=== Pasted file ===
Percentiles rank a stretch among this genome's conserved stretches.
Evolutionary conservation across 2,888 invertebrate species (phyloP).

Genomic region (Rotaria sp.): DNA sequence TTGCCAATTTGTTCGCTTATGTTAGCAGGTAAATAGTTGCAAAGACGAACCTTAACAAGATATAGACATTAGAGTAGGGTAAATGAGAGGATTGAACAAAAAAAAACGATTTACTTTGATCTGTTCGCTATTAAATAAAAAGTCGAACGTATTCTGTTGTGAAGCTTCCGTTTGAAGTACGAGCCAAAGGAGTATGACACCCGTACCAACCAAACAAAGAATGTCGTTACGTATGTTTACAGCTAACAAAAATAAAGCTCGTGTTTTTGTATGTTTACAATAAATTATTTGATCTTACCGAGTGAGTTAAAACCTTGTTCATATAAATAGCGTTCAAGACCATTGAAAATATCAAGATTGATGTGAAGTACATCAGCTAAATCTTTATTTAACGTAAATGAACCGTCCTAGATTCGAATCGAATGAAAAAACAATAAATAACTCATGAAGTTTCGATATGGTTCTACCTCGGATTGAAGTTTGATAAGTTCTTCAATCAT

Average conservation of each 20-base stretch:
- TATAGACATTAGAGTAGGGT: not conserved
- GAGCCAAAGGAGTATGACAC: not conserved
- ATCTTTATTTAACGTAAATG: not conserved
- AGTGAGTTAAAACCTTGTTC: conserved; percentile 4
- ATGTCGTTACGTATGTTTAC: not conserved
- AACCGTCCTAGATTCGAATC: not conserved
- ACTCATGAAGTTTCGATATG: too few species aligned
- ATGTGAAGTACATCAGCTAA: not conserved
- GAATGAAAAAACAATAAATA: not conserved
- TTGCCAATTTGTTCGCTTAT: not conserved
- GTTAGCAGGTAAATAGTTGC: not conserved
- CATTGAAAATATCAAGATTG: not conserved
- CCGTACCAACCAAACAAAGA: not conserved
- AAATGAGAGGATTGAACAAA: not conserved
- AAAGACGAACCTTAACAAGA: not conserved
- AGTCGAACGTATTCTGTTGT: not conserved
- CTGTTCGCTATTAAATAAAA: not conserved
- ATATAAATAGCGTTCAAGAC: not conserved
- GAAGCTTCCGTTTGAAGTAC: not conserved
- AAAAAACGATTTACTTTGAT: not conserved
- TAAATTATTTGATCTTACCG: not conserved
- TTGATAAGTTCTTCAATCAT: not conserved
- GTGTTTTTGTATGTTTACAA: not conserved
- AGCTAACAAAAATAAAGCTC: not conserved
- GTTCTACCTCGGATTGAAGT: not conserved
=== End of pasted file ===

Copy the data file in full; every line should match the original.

Percentiles rank a stretch among this genome's conserved stretches.
Evolutionary conservation across 2,888 invertebrate species (phyloP).

Genomic region (Rotaria sp.): DNA sequence TTGCCAATTTGTTCGCTTATGTTAGCAGGTAAATAGTTGCAAAGACGAACCTTAACAAGATATAGACATTAGAGTAGGGTAAATGAGAGGATTGAACAAAAAAAAACGATTTACTTTGATCTGTTCGCTATTAAATAAAAAGTCGAACGTATTCTGTTGTGAAGCTTCCGTTTGAAGTACGAGCCAAAGGAGTATGACACCCGTACCAACCAAACAAAGAATGTCGTTACGTATGTTTACAGCTAACAAAAATAAAGCTCGTGTTTTTGTATGTTTACAATAAATTATTTGATCTTACCGAGTGAGTTAAAACCTTGTTCATATAAATAGCGTTCAAGACCATTGAAAATATCAAGATTGATGTGAAGTACATCAGCTAAATCTTTATTTAACGTAAATGAACCGTCCTAGATTCGAATCGAATGAAAAAACAATAAATAACTCATGAAGTTTCGATATGGTTCTACCTCGGATTGAAGTTTGATAAGTTCTTCAATCAT

Average conservation of each 20-base stretch:
- TATAGACATTAGAGTAGGGT: not conserved
- GAGCCAAAGGAGTATGACAC: not conserved
- ATCTTTATTTAACGTAAATG: not conserved
- AGTGAGTTAAAACCTTGTTC: conserved; percentile 4
- ATGTCGTTACGTATGTTTAC: not conserved
- AACCGTCCTAGATTCGAATC: not conserved
- ACTCATGAAGTTTCGATATG: too few species aligned
- ATGTGAAGTACATCAGCTAA: not conserved
- GAATGAAAAAACAATAAATA: not conserved
- TTGCCAATTTGTTCGCTTAT: not conserved
- GTTAGCAGGTAAATAGTTGC: not conserved
- CATTGAAAATATCAAGATTG: not conserved
- CCGTACCAACCAAACAAAGA: not conserved
- AAATGAGAGGATTGAACAAA: not conserved
- AAAGACGAACCTTAACAAGA: not conserved
- AGTCGAACGTATTCTGTTGT: not conserved
- CTGTTCGCTATTAAATAAAA: not conserved
- ATATAAATAGCGTTCAAGAC: not conserved
- GAAGCTTCCGTTTGAAGTAC: not conserved
- AAAAAACGATTTACTTTGAT: not conserved
- TAAATTATTTGATCTTACCG: not conserved
- TTGATAAGTTCTTCAATCAT: not conserved
- GTGTTTTTGTATGTTTACAA: not conserved
- AGCTAACAAAAATAAAGCTC: not conserved
- GTTCTACCTCGGATTGAAGT: not conserved